When Teyth was but a child, a cruel prince took over his village, building a great granite tower to rule over the folk. Greedy and capricious, the man will be the bane of Teyth’s existence as an adult, but as a boy, Teyth is too busy escaping his stepfather to worry about his ruler.
Sold into apprenticeship to the local blacksmith, Teyth finds that what was meant as a punishment is actually his salvation. Cairsten, the smith, and Diarmuid, his adopted son, are kind, and the smithy is the prosperous heart of a thriving village. As Teyth grows in the craft of metalwork, he also grows in love for Diarmuid, the gentle, clever young man who introduces him to smithing.
Their prince wants Diarmuid too. As the tyrant inflicts loss upon loss on Teyth and Diarmuid, Teyth’s passion for his craft twists into obsession. By the time Teyth resurfaces from his quest to create immortality, he’s nearly lost the love that makes being human worth the pain. Teyth was born to sculpt his emotion into metal, and Diarmuid was born to lead. Together, can they keep their village safe and sustain the love that will make them immortal?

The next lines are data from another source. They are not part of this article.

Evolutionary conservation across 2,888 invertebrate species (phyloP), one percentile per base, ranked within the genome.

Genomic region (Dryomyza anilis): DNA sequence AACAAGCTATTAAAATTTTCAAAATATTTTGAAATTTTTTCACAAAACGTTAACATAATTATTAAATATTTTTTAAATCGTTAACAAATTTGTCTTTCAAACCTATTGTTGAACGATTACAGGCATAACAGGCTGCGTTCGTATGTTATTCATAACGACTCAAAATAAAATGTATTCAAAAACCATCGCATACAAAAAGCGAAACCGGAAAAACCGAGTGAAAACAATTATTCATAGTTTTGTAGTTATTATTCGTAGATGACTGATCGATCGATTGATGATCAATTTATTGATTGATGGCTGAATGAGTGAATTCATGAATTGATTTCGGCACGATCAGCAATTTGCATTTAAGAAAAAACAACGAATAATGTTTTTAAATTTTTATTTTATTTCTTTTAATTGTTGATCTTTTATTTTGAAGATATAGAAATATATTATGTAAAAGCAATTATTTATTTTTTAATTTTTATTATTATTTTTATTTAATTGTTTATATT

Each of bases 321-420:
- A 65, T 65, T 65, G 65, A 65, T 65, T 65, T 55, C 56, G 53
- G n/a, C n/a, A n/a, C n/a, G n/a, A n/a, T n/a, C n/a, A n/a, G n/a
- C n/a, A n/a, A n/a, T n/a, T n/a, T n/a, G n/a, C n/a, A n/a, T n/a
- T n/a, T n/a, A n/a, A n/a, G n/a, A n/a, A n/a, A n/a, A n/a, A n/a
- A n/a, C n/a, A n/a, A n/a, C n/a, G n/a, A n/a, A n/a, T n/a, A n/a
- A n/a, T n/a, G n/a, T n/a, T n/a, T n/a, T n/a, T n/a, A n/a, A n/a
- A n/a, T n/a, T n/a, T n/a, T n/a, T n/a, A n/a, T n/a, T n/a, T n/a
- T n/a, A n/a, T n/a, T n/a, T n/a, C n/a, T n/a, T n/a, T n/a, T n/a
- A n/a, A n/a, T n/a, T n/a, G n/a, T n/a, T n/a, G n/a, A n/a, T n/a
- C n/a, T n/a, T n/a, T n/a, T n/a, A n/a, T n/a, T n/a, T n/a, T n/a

I think the easiest way to review this is to say this:
- Amy pulled no punches with this book. Though this isn’t a tragedy, it is tragic. Though it doesn’t end happily the ending is very up-lifting.
- This is a dark, angsty fairy tale that makes some of Amy’s other books look positively fluffy!
- Amy, as always, is an amazing writer and delivers again with well-developed characters, amazing creativity and a smooth, gorgeous storyline.
- If you don’t like stories written in “accents” this may bug you as she uses a “dialect” throughout the book to give it a very authentic “feel”.
- Amy must own stock in Kleenex. That’s the only explanation I can come up to explain her ability and desire (?) to make us bawl like babies time and again.
- People looking for a light-hearted, easy read should run far, far away.
- Don’t read this in public (especially at work – learn from my mistake.)
- It reminded me of her book Hammer & Air – if you liked that you’ll like this.
This isn’t my favorite of Amy’s genres – I love her contemporary work far more. That being said this is still an amazing book – Amy doesn’t write “bad” books. I recommend this book to fans of fantasy/fairy tales and fans of the “Queen” herself
4 of 5 hearts